Waymon Hudson

The State of the Union & DADT: Rhetoric or Real Policy Shift?

Filed By Waymon Hudson | January 27, 2010 9:30 AM | comments

Filed in: Politics, The Movement
Tags: Barack Obama, Don't Ask Don't Tell, State of the Union

It looks like Obama will address the horrendous "Don't Ask, Don't Tell" Policy in his State of the Union address tonight. 365gay.com is reporting that the reason Sen. Levin, chairman of the Armed Services Committee, pushed back his scheduled hearing on DADT in January was because alg_obama_dont_ask.jpgthe Administration asked him to hold off until the State of the Union:

We were told by the Pentagon that they expected the president to say something in the State of the Union on it," Levin said.

Levin, who favors repealing the law, said he does not know what Obama will say. He said he plans to hold hearings in February and would like to hear testimony from Defense Secretary Robert Gates and Chairman of the Joint Chiefs of Staff Gen. Mike Mullen.

This news comes at a time of mixed signals from within the government about the future of DADT. Obama has repeatedly promised to lift the ban and many lawmakers (like Rep. Alcee Hasting of FL and Rep. Patrick Murphy of PA) continuously pressuring him to move faster. Yet some senior Pentagon lawyers and politicians have openly opposed repealing DADT or asked Obama to "slow down" due to the multiple wars the country is fighting (because who needs qualified soldiers at war time, right?).

So will the State of the Union be more soaring, yet in the end empty, rhetoric or a real moment of leadership and policy change?

From what Levin seems to imply, it looks like it could possibly be more of the old campaign promises of Obama's intentions to repeal DADT. More rhetoric without a real plan on how to move forward or from the top leadership.

The Marie Times, however, takes a different view of what could come down during the State of the Union (h/t Pam's House Blend):

The announcement of congressional hearings on the ban on open military service by homosexuals has been delayed at the request of the Obama administration until after Wednesday night's State of the Union Address because the president may announce that military leaders will support changing the law, according to a key lawmaker.

The Senate Armed Services Committee expects to have a series of hearings, one focusing on the views of military leaders, another on the views of outside witnesses and possibly panels of junior officers and noncommissioned officers, said Sen. Carl Levin, D-Mich., the committee chairman.

That announcement- if true- could be big news. That's a big "if."

Publicly stating before both houses of Congress (and the American people) that Military leaders support changing the ban could mean faster movement on DADT and could be the beginning of real leadership on the issue. On the other hand, a quick throw-away comment about it being a "goal" will be more of the same.

Which will it be? Fierce Advocate or Foot Dragging?

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Steve Ralls Steve Ralls | January 27, 2010 9:47 AM

I hope I am proven wrong, but I fear the President will simply play one more game of the political football that has kept "Don't Ask, Don't Tell" alive for too, too long. If he punts the ball back to Congress, who in turn punts it back to the DoD, that will not be a major step forward.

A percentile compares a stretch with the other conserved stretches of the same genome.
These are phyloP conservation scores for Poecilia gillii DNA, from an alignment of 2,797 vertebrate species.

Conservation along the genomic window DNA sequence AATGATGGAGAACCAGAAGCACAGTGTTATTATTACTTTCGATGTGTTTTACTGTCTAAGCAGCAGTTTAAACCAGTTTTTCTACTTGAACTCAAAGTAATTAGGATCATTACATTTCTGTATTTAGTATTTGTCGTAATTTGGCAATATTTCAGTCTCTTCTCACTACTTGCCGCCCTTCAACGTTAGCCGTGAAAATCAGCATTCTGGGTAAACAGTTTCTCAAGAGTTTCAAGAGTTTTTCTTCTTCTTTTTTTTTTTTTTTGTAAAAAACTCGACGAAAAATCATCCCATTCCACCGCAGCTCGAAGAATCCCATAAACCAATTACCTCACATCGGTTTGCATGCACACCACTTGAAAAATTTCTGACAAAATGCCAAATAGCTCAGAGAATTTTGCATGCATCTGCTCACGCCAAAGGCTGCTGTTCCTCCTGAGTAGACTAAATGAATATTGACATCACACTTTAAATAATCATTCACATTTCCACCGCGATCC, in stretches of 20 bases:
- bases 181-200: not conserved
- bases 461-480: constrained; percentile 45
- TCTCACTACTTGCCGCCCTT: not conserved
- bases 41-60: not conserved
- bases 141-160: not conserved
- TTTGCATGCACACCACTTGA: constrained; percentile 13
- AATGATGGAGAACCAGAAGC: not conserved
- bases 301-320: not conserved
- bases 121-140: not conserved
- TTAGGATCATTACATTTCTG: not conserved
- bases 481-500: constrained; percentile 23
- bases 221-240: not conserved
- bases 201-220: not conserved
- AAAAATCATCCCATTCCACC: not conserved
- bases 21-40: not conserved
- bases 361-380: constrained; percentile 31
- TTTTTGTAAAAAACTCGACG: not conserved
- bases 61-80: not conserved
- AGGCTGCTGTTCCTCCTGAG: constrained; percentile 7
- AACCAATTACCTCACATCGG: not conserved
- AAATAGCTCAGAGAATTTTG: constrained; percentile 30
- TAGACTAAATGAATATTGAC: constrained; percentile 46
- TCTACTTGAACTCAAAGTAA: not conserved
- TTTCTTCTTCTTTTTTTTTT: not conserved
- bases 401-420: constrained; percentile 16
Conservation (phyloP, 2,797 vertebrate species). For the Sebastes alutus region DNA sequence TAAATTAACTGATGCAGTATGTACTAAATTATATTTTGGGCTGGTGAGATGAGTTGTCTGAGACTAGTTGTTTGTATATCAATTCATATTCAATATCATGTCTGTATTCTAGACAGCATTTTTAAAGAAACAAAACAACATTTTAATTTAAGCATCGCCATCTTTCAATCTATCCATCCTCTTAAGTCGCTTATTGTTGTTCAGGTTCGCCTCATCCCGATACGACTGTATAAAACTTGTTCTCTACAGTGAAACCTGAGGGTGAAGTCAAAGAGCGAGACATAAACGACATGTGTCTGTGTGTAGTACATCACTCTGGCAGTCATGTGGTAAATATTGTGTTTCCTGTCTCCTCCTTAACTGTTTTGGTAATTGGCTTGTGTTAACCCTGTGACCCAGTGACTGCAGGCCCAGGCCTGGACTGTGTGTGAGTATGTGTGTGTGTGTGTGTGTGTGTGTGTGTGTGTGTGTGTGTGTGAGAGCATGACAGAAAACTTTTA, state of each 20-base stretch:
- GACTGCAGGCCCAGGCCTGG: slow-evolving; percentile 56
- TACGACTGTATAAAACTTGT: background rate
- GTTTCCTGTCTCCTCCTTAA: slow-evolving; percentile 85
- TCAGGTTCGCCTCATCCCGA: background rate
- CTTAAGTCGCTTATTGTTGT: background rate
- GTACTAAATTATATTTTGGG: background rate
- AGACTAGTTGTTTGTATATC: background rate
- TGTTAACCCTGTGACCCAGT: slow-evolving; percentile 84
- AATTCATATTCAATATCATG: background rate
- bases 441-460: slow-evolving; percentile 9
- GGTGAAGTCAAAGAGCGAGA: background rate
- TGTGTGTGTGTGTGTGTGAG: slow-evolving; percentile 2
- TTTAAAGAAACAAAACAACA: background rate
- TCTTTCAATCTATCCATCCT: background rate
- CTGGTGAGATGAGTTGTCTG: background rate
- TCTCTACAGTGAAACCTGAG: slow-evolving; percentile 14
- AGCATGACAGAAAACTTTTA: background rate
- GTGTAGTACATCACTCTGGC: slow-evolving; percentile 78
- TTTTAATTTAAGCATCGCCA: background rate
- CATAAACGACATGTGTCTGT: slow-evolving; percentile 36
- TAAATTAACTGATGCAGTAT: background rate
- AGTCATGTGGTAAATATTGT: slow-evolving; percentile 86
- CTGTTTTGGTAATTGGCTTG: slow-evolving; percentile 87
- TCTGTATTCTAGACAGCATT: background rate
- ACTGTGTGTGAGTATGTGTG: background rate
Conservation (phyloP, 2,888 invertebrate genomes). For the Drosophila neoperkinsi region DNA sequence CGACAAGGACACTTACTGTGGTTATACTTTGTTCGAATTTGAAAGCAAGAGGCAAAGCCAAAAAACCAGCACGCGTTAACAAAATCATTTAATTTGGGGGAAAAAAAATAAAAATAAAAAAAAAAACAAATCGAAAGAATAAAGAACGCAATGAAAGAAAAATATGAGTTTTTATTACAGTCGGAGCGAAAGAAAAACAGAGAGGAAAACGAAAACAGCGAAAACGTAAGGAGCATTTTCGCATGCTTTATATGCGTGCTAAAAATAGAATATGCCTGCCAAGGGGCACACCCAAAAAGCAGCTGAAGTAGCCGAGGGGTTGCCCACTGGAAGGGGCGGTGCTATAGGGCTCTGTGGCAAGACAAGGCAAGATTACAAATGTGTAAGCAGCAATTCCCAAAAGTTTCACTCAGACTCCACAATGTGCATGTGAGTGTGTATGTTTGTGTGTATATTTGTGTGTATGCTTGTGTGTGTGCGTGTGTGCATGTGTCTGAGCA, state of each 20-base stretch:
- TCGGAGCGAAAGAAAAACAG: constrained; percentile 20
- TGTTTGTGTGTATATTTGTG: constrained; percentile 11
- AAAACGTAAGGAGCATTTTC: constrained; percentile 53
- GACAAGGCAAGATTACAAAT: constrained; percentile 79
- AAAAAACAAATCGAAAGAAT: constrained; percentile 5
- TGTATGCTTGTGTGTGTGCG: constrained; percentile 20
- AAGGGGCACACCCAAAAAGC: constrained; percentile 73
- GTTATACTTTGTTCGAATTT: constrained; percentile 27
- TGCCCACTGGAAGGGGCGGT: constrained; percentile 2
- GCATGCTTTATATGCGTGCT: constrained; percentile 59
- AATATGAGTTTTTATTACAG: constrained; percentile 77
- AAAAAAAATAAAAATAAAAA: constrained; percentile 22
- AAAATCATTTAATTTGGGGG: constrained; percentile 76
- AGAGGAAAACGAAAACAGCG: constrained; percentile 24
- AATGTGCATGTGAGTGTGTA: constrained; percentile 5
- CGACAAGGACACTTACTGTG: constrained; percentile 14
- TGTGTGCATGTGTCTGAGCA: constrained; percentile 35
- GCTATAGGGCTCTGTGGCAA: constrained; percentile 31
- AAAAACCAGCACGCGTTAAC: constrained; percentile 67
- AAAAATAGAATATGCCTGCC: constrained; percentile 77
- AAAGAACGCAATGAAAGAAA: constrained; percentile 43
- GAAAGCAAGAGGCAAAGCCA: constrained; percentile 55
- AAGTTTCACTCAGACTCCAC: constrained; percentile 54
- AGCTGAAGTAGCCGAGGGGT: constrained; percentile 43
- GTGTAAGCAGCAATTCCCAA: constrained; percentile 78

What Obama doesn't say tonight may be as important as what he does say. If he doesn't call for a vote this year, in both the House and Senate, for example, it will be a missed opportunity. And if he calls for reports, commissions, or time to figure out implementation, that would be unfortunate, too, as it would give the minority opposed to this important policy change the time they want to launch a campaign of misinformation and hysteria.

Obama's position on the law has been clear. Every report authored to date has supported that position. A majority of the public - both progressive and conservative - agree with the position. And a long line of military leaders concur.

Tonight, Obama needs to lay out a specific plan - with a timeline and a call for a vote in THIS Congress - to turn his position into policy. Anything less just doesn't seem like enough at this point.

I've heard that the DADT portion may have gotten cut from the speech...

If it is in there, it'll have to be something more concrete than the usual, "I've pledged to do this! (but not right now!)" bullshit.

My personal barometer for detecting how serious Obama is on repeal will include how strongly he points out that DADT has hurt the military effort and national security, such as it resulting in the discharge of linguistics experts at a time when they are sorely needed, and the enormous expense of all the discharges.

If he criticizes it emphatically in these terms, and/or if he presents some type of fast-track timeline for repeal, and/or if he announces an Executive Order that suspends future discharges under DADT, then he is serious. Any mention that is less is just more blah-blah-blah.

Here's a novel idea: instead of getting all worked up today about what he might say, we could wait a few hours and see what he says.

I agree about waiting to judge what he says- but there's nothing wrong with laying out the current situation and what needs to happen to keep DADT repeal moving.

Waymon is right. Also, nothing wrong with discussing what we each might be watching for tonight ... politicians often speak with obfuscation and code, it's a good thing (not essential, but good) to be prepared to immediately recognize what is happening when it happens ...